March 5, 2014
Free Colorectal Cancer Testing Kits Available Through RCPIL
The Regional Cancer Partnership of Illinois (RCPIL) will provide free colorectal cancer home screening kits for individuals age 50 and older on selected dates in March at two Springfield locations. March is colorectal cancer awareness month.
The free kits will be available from 2- 4 p.m., Friday, March 21, and from 4-6 p.m. Thursday, March 27 at Simmons Cancer Institute (SCI) at Southern Illinois University School of Medicine, 315 W. Carpenter in Springfield. Individuals should park in the cancer institute lot, which can be accessed from Carpenter Street, and pick up the kit in the cancer institute lobby.
The kits will also be available at the Sangamon County Department of Public Health, 2833 South Grand Avenue East in Springfield from 10 a.m. to 3 p.m. on Tuesday, March 25 and Wednesday, March 26. The kits detect the presence of blood, which can be an indicator of several different medical conditions. It is not a specific test for colon cancer.
A short consent form is required to pick up the home screening kit. After completing the kit at home, individuals will mail it back in a provided pre-addressed envelope. Individuals will receive a letter notifying them of their results. Testing and processing is done in collaboration with the Sangamon County Department of Public Health.
The home screening is recommended for individuals age 50 and older, or who have a history of colorectal polyps, inflammatory bowel disease, a diet that is high in processed and/or red meat, smoking, obesity or heavy alcohol use. For more information, please call Celeste Wiley, 217-757-7684.
The screening kit does not substitute for a colonoscopy, the best method to detect colorectal cancer. A colonoscopy can prevent cancer from developing if precancerous polyps are detected and removed before they become cancer. Regular screenings can also find cancer in its earliest stages when it can be better treated.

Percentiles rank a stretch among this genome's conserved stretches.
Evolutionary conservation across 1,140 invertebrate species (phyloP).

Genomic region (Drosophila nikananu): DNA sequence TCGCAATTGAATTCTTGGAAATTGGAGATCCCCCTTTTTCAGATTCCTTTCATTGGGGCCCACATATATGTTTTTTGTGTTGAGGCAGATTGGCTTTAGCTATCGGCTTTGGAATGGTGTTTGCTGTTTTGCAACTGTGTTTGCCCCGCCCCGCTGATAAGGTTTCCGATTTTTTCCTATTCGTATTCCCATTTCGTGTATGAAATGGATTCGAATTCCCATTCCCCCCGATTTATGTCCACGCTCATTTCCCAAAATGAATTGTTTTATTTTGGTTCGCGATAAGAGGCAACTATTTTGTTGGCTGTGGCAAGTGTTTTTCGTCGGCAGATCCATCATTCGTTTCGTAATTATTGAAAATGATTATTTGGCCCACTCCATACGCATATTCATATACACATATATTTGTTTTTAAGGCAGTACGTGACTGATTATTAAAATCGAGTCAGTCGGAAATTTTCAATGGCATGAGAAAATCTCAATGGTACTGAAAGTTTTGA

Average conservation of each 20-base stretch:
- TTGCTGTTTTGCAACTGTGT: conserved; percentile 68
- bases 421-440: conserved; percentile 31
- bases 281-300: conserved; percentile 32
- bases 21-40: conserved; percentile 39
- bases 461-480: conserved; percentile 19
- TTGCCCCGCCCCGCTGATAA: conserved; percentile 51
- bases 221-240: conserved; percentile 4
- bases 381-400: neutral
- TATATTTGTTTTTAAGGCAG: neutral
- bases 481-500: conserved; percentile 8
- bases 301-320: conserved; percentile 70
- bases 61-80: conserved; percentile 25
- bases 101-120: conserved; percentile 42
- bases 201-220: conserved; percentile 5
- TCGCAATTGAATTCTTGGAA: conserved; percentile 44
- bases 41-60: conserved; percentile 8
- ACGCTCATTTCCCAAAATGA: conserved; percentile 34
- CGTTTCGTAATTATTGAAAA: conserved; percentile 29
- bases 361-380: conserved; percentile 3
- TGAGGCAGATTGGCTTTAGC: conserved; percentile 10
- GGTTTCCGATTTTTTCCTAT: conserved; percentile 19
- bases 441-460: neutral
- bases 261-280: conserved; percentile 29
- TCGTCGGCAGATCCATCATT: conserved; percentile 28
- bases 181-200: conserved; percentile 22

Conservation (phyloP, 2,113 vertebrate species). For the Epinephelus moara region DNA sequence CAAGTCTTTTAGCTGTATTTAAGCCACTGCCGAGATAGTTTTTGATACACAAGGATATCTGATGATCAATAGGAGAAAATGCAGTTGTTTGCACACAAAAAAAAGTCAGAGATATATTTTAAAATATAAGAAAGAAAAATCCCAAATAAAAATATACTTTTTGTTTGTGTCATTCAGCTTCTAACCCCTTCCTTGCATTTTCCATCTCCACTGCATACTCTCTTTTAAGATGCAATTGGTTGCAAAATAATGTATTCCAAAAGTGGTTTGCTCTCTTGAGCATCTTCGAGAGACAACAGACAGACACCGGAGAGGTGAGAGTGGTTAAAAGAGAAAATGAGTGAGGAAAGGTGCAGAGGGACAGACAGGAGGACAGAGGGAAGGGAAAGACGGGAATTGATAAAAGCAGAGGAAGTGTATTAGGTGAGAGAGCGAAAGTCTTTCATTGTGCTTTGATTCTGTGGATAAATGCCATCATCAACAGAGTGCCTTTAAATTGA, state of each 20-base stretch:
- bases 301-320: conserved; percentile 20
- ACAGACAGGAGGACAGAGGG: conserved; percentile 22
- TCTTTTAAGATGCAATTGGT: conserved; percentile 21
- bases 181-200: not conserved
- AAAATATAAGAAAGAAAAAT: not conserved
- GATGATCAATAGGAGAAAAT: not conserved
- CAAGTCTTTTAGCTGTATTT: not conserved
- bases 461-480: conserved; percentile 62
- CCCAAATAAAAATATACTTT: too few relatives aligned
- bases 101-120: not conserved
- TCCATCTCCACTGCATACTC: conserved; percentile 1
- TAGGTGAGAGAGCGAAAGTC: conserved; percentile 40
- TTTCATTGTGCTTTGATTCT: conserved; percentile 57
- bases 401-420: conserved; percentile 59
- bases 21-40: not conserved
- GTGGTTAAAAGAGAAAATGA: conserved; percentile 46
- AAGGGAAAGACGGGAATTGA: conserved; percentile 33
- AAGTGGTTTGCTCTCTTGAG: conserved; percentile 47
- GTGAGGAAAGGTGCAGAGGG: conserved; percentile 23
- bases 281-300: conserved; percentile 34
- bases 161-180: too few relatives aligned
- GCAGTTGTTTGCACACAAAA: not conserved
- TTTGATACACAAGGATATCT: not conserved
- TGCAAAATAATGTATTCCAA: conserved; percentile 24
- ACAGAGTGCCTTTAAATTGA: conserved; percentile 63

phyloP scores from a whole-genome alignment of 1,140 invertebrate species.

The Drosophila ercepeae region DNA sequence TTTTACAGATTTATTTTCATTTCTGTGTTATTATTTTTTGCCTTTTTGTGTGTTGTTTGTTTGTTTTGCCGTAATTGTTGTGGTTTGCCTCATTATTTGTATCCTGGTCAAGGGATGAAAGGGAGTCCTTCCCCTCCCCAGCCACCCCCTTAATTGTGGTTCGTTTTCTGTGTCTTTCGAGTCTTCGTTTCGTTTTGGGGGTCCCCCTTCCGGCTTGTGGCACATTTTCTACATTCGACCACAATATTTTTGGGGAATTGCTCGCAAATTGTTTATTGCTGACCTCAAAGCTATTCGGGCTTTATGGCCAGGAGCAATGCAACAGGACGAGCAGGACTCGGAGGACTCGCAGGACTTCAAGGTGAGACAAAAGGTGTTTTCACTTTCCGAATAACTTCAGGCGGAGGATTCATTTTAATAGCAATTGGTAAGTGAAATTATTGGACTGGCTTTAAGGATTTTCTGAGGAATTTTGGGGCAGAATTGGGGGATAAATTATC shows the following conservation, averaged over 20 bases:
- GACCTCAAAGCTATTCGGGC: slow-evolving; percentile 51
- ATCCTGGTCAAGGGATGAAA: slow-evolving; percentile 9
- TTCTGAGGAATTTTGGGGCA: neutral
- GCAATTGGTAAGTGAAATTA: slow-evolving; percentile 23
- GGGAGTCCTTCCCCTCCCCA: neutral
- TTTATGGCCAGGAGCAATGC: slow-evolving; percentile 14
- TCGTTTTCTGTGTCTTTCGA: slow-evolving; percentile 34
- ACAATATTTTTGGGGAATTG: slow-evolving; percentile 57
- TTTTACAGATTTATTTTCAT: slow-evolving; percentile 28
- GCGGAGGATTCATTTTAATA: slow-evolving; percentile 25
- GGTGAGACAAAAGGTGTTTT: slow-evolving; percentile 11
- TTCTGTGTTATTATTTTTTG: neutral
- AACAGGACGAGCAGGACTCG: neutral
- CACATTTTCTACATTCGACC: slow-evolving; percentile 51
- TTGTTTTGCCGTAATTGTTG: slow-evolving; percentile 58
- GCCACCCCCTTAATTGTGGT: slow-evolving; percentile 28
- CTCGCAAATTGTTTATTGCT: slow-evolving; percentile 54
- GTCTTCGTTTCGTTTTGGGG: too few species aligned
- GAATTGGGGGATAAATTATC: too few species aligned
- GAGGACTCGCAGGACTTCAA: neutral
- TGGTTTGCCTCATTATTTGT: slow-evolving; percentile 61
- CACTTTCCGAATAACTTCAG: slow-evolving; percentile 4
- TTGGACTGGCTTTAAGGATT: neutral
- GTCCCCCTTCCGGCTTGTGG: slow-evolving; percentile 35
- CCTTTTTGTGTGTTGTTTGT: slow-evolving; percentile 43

Colorectal cancer is the second leading cause of death due to cancer for men and women combined. Survival rates for colon and rectum cancer are nearly 90 percent when the cancer is diagnosed before it has extended beyond the intestinal wall, according to “Illinois Facts and Figures” published by the American Cancer Society.
Members of the Regional Cancer Partnership of Central Illinois include: American Cancer Society, Central Counties Health Centers, Illinois Department of Public Health, Logan County Health Department, Mia Ware Foundation in Jacksonville, Passavant Area Hospital in Jacksonville, Regional Cancer Center Memorial Medical Center, Sangamon County Department of Public Health, Sangamon County Medical Society, Simmons Cancer Institute at SIU, Springfield Urban League, St. Francis Hospital in Litchfield, St. John’s Hospital Cancer Institute, Blessing Hospital in Quincy, Springfield Clinic, Susan G. Komen for the Cure, and the Leukemia Lymphoma Society.